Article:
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Comparison recordings: Bach Lute music (Complete)

Paul Galbraith, 8-str. guitar (omits BWV 999 and 1000) Delos DE 3258
Jakob Lindberg, 13 course baroque lute BIS 587/8
Konrad Junghänel, 13 course baroque lute Harmonia Mundi 77097-2-RC

 

‘Baroque Guitar Recital’
Johann Sebastian BACH (1685-1750)

Prelude in d, BWV999 (1721) [1.40] (originally written in c for the lute)
Fugue in a, BWV1000 (1720) [5.30] (originally written in g for the lute)
Suite in e, BWV996 (1722) [19.02]
Gaspar SANZ (c1640-1710)

Pavana (1674) [3.56]
Canarios (1674) [1.24]
Fernando SOR (1778-1839)

Fantasy and Minuet (1830) [9.49]
Sylvius Leopold WEISS (1686-1750)

Passacaille [4.24]
Fantasie [2.02]
Tombeau sur la mort de M. Comte de Logy (1721) [6.06]
Robert de VISÉE (c1650-1725)

Suite in d (1686) [11.42]
Julian Bream (guitar)
Notes in English and German
Recorded 1965 [ADD] Mastered in 24 bit at 96 kHz
BMG RCA RED SEAL 09026 64001 2 [65.23]

 

The implication from reading the cover of this disk is that this is a high resolution CD, when in fact it plays back in 16/44 sound like every other CD. The mastering from analogue sources at higher resolution means that digital enhancement routines can be applied to the resulting high resolution digital file; these will degrade the sound to some degree, but the subsequent downsampling to 16/44 will mask this degradation and result in a superior sounding recording than if the enhancements had been applied to a lower resolution mastering. When these recordings are compared to the original CD releases mastered directly in 16/44 one can see that digital hum filtering and hiss reduction have been applied. There is also greater dynamic range and clarity, when compared to the original 16/44 CD releases. But this is not a DVD-Audio disk.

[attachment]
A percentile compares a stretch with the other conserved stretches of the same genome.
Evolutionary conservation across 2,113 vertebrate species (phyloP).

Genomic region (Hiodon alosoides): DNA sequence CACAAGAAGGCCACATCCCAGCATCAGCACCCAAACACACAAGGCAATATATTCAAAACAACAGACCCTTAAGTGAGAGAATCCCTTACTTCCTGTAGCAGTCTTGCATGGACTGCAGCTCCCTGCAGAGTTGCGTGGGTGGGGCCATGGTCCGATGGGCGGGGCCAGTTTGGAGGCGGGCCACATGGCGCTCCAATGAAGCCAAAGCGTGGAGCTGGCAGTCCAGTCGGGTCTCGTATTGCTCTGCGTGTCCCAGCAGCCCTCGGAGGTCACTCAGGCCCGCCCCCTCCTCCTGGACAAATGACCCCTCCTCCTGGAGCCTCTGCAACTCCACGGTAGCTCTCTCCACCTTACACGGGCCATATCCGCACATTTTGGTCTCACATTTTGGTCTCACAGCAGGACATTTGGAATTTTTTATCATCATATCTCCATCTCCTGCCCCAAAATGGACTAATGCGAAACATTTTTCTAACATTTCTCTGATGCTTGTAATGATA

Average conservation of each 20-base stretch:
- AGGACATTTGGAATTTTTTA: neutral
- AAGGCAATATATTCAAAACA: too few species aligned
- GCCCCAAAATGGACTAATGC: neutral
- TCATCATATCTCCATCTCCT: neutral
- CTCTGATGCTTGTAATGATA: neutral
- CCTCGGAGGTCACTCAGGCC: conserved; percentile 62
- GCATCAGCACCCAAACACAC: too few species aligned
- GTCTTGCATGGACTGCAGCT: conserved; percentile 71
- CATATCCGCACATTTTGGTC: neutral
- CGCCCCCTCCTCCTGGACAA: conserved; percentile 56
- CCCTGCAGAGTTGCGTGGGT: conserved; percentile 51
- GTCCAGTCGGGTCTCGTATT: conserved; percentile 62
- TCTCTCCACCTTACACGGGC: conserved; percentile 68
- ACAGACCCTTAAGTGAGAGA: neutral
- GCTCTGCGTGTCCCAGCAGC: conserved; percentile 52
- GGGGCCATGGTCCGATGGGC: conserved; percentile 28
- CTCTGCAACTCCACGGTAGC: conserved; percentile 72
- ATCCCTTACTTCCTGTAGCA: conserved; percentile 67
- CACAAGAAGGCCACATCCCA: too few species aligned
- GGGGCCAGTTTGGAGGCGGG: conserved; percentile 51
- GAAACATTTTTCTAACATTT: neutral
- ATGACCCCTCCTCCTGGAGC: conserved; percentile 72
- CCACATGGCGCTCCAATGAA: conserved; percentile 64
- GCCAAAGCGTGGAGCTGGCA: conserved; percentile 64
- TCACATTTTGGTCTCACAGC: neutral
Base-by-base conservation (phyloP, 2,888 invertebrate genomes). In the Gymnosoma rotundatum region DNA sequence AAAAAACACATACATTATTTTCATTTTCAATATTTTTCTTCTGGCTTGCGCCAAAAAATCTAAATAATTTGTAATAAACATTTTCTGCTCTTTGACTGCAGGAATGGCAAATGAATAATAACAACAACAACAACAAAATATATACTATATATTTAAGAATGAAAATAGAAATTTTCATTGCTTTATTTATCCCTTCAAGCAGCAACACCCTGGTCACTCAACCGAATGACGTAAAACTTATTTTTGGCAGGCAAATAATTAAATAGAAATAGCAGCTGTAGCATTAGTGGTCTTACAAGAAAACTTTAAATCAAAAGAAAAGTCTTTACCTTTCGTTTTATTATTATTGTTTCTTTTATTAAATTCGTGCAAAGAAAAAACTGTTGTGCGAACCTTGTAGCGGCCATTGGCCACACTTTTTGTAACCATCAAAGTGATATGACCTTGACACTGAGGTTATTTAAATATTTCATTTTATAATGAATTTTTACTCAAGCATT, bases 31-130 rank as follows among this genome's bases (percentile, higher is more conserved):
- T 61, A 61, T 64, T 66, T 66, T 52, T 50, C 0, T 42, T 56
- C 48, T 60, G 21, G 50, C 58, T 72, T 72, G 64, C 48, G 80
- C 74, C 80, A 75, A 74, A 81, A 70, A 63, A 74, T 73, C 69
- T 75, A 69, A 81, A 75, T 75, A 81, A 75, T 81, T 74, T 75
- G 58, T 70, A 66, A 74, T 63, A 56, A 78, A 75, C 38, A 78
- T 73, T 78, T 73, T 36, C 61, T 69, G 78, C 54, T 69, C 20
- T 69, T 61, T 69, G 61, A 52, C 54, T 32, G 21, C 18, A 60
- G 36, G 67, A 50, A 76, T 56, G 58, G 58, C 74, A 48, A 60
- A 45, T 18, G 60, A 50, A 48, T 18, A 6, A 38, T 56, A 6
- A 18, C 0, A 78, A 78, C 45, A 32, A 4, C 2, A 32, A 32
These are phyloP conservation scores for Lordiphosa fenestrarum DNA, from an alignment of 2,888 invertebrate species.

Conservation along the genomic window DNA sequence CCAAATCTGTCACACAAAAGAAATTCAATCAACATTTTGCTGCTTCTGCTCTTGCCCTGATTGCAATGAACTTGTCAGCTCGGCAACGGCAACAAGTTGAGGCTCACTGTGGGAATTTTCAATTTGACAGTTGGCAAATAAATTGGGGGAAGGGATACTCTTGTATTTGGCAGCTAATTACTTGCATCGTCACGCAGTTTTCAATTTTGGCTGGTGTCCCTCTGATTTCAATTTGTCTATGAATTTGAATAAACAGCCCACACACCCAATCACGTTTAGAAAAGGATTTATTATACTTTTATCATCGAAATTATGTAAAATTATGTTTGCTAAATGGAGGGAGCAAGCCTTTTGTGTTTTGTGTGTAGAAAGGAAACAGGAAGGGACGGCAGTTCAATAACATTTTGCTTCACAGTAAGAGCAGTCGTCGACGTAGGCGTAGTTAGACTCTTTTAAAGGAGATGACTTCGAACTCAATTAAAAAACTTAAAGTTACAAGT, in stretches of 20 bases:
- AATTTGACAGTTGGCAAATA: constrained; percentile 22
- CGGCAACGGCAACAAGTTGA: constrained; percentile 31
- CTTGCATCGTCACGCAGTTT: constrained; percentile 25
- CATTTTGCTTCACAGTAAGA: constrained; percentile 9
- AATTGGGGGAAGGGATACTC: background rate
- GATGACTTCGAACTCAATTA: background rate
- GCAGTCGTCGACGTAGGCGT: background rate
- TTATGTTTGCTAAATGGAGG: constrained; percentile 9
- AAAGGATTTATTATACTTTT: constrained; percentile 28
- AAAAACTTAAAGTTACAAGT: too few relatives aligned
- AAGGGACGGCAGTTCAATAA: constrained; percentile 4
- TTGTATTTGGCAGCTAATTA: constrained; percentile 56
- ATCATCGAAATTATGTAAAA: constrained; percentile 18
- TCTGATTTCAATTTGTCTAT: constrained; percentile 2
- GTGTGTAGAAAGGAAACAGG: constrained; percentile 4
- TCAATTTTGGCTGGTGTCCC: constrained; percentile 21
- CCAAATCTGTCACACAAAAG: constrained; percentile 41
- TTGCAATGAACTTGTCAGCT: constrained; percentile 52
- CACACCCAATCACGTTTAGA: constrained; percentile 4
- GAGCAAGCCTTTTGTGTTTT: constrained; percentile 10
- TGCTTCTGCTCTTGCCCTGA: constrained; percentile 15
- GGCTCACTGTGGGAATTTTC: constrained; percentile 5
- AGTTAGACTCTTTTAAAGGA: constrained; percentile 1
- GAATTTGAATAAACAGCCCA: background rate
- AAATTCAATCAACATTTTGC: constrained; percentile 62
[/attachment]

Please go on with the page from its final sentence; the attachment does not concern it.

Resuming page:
These recordings were made at various times and places and released on LP and then on CD as part of the "Julian Bream Collection" on BMG/RCA. This enhanced sound anthology is a well chosen sample of some of the better recordings from Julian Bream’s considerable discography. This is probably the best sounding and most musically interesting (6-string) guitar Baroque anthology disk you could buy. But if you already own the original disks, be advised that these are the same recordings, albeit sounding a little clearer.

The notes point out that a ‘Baroque’ guitar had 5 pairs of strings rather than the six single strings of the modern guitar. I have been unable to find a picture of Bream playing any type of guitar other than the modern 6-string instrument, and I assume that is what he is using for this disk. It is not surprising that some of the lute works have had to be transposed to be played on the modern guitar since the lute has a greater range than the guitar. The Bach tracks here are probably the best 6-string guitar performances of these works. Lindberg’s lute is a thinner sounding instrument and Lindberg is further from the microphone than Bream, whereas Junghänel is more closely miked and hence richer sounding. Paul Galbraith performing on an 8-string guitar is generally superior in sound, concept and clarity of articulation. Lindberg and Galbraith show the most imagination in improvising ornaments on repeats. Junghänel plays skilfully but without much emotion. Bream’s performance of the Sarabande of the e-minor suite is one of his finest recordings, one of the finest guitar recordings ever made, but Galbraith and Lindberg give him a close race. The lute disks and the Bream disk have some high frequency finger-scrape noises, whereas the Galbraith disks have none, and Galbraith’s sound is warmer in tone. Either Galbraith is a more articulate performer, or some electronic filtering has been applied to remove the noises.

The performances clearly show the genius of Weiss, friend of Bach, probably the greatest lute virtuoso of all time, from whom we have so little written music. The other works are all very interesting and worthy of their companions on this disk.

Paul Shoemaker



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